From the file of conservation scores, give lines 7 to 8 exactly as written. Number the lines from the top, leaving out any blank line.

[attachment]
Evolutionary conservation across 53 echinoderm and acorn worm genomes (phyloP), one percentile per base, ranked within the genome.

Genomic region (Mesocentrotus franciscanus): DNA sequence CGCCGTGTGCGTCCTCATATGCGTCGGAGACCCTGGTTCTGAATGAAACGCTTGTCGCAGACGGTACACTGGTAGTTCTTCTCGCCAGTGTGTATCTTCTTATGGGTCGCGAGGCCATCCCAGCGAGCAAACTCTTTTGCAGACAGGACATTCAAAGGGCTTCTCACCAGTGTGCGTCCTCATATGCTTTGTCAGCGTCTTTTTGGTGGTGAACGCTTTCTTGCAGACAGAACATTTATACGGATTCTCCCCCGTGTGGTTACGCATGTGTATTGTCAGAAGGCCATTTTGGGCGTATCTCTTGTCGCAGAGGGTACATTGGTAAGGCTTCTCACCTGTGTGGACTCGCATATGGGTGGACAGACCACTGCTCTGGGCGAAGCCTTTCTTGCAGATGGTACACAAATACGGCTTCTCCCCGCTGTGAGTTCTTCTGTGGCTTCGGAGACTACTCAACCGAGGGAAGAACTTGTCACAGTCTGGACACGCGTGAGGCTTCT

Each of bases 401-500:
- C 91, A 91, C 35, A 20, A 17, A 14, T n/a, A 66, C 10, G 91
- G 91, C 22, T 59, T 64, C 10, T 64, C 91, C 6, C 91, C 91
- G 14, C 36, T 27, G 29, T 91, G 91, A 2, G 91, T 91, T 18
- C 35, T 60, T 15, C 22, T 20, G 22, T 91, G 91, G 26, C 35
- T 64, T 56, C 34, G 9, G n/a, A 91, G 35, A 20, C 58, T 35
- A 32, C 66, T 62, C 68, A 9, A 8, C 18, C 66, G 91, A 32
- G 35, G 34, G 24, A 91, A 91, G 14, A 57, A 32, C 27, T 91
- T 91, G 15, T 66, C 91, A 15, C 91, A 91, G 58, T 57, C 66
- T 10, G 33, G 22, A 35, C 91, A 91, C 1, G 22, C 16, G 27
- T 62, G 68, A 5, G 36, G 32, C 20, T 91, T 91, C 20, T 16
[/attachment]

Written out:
- C 35, T 60, T 15, C 22, T 20, G 22, T 91, G 91, G 26, C 35
- T 64, T 56, C 34, G 9, G n/a, A 91, G 35, A 20, C 58, T 35